ROCKY MOUNT — Accountants, doctors and engineers put aside the tools of their trades on Friday in favor of antique farm equipment.

The group that puts on Franklin County’s annual Southwest Virginia Antique Farm Days has members from all different professions and backgrounds, said Bob Camicia, the organization’s publicity chairman and a member of the county’s board of supervisors.

The common denominator is most of them grew up in a rural area. As a result, he said, they have a familiarity with and appreciation for the farm equipment that built such places.

It’s something they hope to pass on to the next generation, a stated goal of the event, which features demonstrations of sawmilling, shingle milling, threshing, baling and rock crushing, among other things.

“All of them worked in Franklin County at some point in time,” Camicia said.

There are stories associated with much of the equipment, like the 1923 Fairbanks-Morse engine used to power Exchange Milling Co. in Rocky Mount from about World War II to the late 1950s, Camicia said. Flour and corn meal were ground there, along with much of the grain farmers used.

Camicia said it was covered with several decades’ worth of cobwebs and dust when the Antique Farm Days group discovered it in Exchange Milling’s basement.

Removing it was no small task — the engine weighs 13,000 pounds. It was removed in 2005, set up in 2006 and fired up again in 2007, said William Rutrough, a member of Anitque Farm Days.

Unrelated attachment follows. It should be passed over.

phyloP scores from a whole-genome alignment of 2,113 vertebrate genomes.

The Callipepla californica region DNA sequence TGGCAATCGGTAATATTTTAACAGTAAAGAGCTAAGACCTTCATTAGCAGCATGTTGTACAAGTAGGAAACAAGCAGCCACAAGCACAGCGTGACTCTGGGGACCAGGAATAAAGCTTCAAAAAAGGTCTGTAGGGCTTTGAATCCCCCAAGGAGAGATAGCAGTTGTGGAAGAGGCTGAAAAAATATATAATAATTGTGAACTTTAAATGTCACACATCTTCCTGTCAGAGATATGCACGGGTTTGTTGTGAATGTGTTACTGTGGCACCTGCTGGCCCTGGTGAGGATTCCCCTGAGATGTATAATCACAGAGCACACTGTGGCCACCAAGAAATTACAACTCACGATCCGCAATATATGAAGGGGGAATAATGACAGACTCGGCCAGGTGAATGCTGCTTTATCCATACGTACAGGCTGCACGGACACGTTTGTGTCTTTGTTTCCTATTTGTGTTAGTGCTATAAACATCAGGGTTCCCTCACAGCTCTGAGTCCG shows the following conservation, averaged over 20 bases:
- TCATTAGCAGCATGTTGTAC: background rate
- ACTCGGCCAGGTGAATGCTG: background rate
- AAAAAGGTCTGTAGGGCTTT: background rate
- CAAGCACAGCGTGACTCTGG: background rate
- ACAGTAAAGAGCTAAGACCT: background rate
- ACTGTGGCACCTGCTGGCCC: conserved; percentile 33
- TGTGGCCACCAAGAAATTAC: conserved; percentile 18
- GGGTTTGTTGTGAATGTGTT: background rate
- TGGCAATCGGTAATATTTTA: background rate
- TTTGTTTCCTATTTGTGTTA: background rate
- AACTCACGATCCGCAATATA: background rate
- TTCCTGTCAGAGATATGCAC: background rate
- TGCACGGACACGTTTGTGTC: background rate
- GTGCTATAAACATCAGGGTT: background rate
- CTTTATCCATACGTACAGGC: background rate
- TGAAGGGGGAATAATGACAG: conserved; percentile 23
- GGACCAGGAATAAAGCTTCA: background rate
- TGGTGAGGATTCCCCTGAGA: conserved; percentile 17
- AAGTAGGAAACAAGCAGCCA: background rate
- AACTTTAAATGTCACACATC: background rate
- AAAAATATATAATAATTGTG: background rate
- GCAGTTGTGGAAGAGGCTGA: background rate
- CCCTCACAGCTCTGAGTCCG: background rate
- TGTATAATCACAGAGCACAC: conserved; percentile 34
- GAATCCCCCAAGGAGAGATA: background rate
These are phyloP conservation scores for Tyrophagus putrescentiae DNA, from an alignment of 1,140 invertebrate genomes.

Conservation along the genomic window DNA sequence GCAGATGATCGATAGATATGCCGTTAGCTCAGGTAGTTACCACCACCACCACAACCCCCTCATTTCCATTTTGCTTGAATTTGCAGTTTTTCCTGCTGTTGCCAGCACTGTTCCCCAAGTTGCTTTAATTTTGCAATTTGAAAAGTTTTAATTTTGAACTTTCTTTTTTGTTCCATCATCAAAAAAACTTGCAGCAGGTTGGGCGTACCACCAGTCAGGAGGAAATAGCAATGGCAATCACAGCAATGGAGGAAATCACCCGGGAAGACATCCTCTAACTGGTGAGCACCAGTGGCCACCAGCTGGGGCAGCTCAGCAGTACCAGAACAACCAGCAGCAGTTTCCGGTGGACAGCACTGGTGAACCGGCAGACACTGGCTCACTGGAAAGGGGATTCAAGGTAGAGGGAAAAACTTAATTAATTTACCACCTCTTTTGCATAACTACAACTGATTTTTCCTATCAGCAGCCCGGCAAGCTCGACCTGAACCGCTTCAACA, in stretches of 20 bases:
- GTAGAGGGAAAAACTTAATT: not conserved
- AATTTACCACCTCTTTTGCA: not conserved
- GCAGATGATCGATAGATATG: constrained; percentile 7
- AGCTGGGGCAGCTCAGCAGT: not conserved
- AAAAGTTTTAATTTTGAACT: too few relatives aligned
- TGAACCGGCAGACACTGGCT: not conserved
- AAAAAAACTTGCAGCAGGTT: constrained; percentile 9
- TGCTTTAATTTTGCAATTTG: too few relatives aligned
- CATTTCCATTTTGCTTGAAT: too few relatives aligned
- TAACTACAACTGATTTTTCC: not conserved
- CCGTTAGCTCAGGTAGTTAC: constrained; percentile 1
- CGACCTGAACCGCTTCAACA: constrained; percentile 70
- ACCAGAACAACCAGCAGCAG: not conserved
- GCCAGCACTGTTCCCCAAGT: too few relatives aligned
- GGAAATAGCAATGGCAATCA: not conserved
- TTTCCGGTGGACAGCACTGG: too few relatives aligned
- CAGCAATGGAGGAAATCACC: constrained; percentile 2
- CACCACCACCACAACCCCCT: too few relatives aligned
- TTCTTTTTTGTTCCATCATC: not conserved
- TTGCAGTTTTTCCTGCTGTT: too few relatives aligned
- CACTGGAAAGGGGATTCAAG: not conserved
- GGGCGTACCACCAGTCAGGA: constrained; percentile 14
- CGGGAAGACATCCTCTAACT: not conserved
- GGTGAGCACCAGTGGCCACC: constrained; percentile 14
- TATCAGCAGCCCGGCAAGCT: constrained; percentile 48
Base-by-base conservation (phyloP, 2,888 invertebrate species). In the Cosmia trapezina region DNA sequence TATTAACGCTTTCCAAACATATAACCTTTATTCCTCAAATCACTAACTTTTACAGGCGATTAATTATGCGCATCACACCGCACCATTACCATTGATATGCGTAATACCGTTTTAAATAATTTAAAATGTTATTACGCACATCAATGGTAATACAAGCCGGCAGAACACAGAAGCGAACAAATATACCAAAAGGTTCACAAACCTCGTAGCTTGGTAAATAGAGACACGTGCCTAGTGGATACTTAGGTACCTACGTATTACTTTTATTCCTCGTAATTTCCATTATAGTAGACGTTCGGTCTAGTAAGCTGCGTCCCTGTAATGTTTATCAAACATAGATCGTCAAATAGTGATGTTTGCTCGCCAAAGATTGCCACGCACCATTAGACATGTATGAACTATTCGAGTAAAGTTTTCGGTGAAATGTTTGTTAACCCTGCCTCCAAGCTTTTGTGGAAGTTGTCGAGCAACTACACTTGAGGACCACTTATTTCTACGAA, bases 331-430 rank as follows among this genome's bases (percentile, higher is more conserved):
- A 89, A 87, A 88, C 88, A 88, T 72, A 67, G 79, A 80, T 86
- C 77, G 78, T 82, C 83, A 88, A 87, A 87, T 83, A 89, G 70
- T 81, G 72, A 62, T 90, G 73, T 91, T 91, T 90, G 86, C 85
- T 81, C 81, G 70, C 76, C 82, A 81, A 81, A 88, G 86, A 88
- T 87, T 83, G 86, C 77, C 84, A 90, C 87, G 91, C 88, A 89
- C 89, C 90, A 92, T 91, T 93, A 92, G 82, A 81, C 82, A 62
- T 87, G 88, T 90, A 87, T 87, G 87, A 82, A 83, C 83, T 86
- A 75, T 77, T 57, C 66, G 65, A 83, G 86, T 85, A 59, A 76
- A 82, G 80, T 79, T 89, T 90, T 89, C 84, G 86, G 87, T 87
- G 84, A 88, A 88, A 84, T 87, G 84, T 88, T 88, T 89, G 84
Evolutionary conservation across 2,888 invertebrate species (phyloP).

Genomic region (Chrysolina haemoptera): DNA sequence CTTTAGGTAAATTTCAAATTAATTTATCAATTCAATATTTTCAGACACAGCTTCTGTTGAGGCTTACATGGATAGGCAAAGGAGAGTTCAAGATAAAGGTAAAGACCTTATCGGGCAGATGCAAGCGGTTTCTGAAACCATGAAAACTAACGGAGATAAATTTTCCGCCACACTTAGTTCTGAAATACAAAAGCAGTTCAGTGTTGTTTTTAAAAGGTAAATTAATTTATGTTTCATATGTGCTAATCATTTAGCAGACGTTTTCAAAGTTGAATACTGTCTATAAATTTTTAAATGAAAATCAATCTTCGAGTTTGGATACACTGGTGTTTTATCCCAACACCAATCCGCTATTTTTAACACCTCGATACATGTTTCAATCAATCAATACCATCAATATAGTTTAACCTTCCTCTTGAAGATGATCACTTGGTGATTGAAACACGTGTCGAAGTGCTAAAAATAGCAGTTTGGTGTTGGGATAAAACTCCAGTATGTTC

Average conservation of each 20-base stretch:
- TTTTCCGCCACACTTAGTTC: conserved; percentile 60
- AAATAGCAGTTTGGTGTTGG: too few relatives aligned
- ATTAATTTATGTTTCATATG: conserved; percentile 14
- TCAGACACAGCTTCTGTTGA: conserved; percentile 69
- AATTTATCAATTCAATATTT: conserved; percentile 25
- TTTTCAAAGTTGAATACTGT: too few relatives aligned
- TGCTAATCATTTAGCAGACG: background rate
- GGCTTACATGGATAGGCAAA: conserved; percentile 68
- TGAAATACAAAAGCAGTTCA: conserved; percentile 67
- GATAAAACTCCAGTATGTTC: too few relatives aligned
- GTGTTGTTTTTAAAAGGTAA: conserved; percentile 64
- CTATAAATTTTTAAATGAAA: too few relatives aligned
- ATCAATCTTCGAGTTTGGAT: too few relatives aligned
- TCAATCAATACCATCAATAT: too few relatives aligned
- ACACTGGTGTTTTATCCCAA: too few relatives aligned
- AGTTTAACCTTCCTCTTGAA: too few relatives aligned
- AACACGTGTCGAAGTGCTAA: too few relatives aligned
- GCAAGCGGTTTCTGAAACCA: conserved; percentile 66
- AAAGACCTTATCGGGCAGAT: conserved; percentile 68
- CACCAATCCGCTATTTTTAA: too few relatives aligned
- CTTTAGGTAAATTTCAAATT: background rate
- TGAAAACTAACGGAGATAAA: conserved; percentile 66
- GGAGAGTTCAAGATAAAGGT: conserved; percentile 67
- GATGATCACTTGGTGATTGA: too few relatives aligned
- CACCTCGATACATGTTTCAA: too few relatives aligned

The shed also houses a 1923 McCormick-Deering tractor and two steam engines, all donated by the Ira Cooper family.

Steam engines could be used to power anything, Camicia said, from a sawmill to “mama’s laundry.”

Old technology melds with new at the rock crusher, where onlookers snap photos of the noisy device with their smartphones.

Back in the day, Camicia said, farmers pulled rocks from their fields and piled them up along the road. Highway crews picked up the rocks, ran them through the crusher and used the resulting gravel to build roads.

At a sawmilling demonstration, a massive log is shaved like a carrot. Once each side is completed, the result is a smooth, uniform piece of lumber.

The machinery, which dates back to 1924, is powered by a tractor with a belt. Cline Brubaker, chairman of the board of supervisors and a longtime dairy farmer, said sawmills like this one were still in use when he was young.

“Of course, he’s pretty old,” Camicia joked.

It’s amazing to see how farm equipment has evolved, Brubaker said. Tasks that once required many men to work long hours now take little time, or are even automated.

“We don’t realize how much history is just accumulation of knowledge,” Brubaker said.

One of the oldest pieces of equipment on display is a 1915 Peerless steam engine. Dillon Clements, a farmer, said it belonged to his great-grandfather.

Clements described the steam engine as a mobile power unit.

“Back in the day it replaced a horse, plowing and hauling carts,” he said.

The machinery was retired from its days in the field long ago. But the steam engine is still operational, so for at least a few days each year, it runs again in Franklin County.

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